CCA Reports: Building capacity within Canada and re-establishing exports

From the December 2019 issue of Canadian Cattlemen

The past month has been extremely active for the Canadian Cattlemen’s Association (CCA).

On the foreign trade front, the CCA was extremely pleased with the resumption of trade with China in late November. Following discovery of fraudulent pork export certificates on June 25, 2019, Canadian exports of meat were halted. Since June, CCA has been actively engaged in discussions with government officials to help ensure Canadian beef exports to China would be eligible as soon as possible.

The Government of Canada completed an investigation and submitted an action plan that supported the re-establishment of exports to China; all establishments eligible to export as of June 25, 2019, are once again eligible. CCA wants to thank all those involved in restoring this important trade relationship.

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Shipments of Canadian beef to China represented 2.6 per cent of Canada’s total beef exports in 2018. In the first half of 2019, exports to China were up 271 per cent in value at 11,315 tonnes, valued at $96 million and were on pace to reach 6.1 per cent of total exports. The CCA was recently in China for meetings to further build the Canada-China trade relationship.

Back in Canada, CCA representatives met with Beef Farmers of Ontario and the Ontario Cattle Feeders Association in November to discuss challenges in Eastern Canada. Chief among these is the shortage in packing capacity, which has significantly affected both the dairy and beef industries. There would be an estimated $174 million economic benefit if cattle prices were normalized to the five-year fall average price for fed cattle and cows in Ontario and Quebec from the 2018 eastern fall price lows. The problem is exacerbated by the (hopefully temporary) closure of one of the plants in Ontario.

This value does not fully capture the hardship caused by the slaughter capacity shortage in the East. It also increases costs. For example, keeping cattle on feed longer than anticipated often results in price discounts. Furthermore, the processing shortages have ramifications extending into the Maritimes. The economic impact of these ongoing shortages is significant and warrants careful consideration and timely action.

As we head back to Ottawa this fall to work with the new government, this will be top priority for the CCA. We foresee a number of solutions that would help alleviate these challenges, including:

  • The funding of an export diversification fund.
  • A joint government and industry initiative assessing the need for a short-term assistance program.
  • Increasing labour access through the temporary foreign workers program and recently announced pilot program.
  • Undertaking a study to assess the regulatory competitiveness of Canada’s packing industry.

Further east, the Maritime Beef Strategy covering New Brunswick, Nova Scotia and Prince Edward Island has a goal to expand cattle inventories and beef production. There is ample pasture for the cow-calf sector to expand. There is also feed available, as the region is a net exporter of barley. And there is growing demand for locally grown beef through Atlantic Beef Products Inc.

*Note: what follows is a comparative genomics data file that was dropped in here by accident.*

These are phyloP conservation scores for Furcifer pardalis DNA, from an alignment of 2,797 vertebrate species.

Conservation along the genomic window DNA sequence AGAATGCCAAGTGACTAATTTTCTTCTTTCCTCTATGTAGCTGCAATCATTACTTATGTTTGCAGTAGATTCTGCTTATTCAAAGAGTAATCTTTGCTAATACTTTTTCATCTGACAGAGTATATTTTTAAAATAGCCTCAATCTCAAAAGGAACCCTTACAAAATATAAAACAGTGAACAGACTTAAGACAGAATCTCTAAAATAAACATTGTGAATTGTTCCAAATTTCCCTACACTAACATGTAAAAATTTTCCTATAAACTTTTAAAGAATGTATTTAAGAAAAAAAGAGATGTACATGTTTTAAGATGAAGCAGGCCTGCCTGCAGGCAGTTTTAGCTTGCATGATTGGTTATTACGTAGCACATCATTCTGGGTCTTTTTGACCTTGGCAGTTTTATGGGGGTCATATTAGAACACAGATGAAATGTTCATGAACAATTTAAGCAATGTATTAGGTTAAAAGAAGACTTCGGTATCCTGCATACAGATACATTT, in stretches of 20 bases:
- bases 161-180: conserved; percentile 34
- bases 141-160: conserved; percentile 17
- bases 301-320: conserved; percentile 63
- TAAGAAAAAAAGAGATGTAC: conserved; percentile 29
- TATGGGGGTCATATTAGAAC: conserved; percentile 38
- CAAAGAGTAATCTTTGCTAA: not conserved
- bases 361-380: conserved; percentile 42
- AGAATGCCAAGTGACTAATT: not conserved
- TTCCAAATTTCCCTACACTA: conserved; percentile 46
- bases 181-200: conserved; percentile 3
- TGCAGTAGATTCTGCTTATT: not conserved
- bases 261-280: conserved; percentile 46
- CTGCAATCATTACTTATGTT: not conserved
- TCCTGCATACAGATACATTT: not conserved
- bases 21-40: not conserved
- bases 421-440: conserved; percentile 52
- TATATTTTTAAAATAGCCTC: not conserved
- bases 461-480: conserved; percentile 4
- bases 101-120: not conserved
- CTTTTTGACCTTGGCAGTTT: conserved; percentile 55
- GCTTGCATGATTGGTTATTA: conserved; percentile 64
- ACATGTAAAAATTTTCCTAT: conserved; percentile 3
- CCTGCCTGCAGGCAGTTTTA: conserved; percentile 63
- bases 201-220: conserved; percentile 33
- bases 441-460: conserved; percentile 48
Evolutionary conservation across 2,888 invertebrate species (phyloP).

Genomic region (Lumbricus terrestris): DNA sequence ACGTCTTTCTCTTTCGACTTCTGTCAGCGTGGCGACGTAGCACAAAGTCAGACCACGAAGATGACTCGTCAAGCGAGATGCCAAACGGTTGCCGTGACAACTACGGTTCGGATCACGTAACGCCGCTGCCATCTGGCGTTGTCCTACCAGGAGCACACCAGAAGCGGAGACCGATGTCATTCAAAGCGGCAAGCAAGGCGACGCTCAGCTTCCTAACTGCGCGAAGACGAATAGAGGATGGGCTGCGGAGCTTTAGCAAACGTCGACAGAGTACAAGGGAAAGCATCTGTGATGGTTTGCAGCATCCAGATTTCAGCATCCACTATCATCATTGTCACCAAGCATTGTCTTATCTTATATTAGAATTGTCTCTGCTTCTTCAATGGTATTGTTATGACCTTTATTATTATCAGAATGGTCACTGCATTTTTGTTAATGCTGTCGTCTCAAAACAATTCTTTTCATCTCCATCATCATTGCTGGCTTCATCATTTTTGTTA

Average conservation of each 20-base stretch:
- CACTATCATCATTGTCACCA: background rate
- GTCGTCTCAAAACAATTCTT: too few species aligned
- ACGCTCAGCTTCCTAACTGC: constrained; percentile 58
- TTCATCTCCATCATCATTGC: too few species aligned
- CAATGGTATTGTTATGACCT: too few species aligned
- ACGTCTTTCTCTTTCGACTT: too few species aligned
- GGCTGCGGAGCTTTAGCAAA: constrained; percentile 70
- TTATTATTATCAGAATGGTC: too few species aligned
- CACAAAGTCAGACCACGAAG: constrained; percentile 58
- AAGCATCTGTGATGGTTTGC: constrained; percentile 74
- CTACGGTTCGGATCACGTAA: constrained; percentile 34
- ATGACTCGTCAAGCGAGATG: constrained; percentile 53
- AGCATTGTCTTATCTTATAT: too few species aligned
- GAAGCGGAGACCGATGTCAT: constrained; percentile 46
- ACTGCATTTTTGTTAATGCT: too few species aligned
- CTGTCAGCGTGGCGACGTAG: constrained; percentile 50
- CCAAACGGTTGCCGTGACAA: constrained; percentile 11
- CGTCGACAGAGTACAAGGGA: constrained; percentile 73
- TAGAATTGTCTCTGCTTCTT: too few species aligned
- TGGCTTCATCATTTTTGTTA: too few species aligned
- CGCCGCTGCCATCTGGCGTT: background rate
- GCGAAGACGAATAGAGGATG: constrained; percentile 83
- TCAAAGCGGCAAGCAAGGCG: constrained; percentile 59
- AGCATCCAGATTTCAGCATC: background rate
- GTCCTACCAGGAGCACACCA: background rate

These signs all bode well for expansion of the Maritime beef herd. However, a lack of risk management tools in the region increases the price risk and limits the options for young producers in accessing financial support. CCA met with Maritime beef representatives throughout the fall to assess some of these challenges.

The Maritime beef and dairy cow herds combined total 100,800 head (as of January 1, 2019) and typically ship over 50 per cent of calves to Ontario or Quebec. Some feeders are backgrounded locally before being sold to Ontario or Quebec for finishing. The pinch point is at the finishing stage, as packer demand is currently 650 to 1,000 head per week, with the shortfall being purchased from Quebec.

Atlantic Beef Products does have plans to expand cooler and shipping space as well as move to an all-day kill and fabrication. In the Maritime region there are currently around 26,800 head of cattle on feed in finishing feedlots that may be interested in price insurance. If risk management tools better equipped producers to retain all beef calves and dairy steers for finishing in the region, available supplies could increase to over 70,000 head, depending on beef heifer retention percentages.

Unfortunately, there is currently not enough price data in the Maritime region to support a Maritime Settlement Index similar to those in other provinces. However, producers have recognized that there is already a high correlation between cattle prices in Ontario and Quebec, as the local prices arbitrage to those larger markets. Maritime producers are willing to accept an out-of-province settlement index. An Eastern Settlement Index would comprise data from Ontario, Quebec and the Maritimes. CCA will continue to work with its Eastern members to advance this initiative in the new year.

Throughout the remainder of 2019, CCA staff and directors will be meeting with global and domestic stakeholders and policy makers. I am extremely pleased with the work being done on our behalf by the dedicated and talented staff.

Finally, with this being the final column of the year, I would like to take this opportunity to wish my fellow producers from coast to coast a safe and happy holiday season. May 2020 be a year of continued prosperity and opportunity for Canada’s beef industry.

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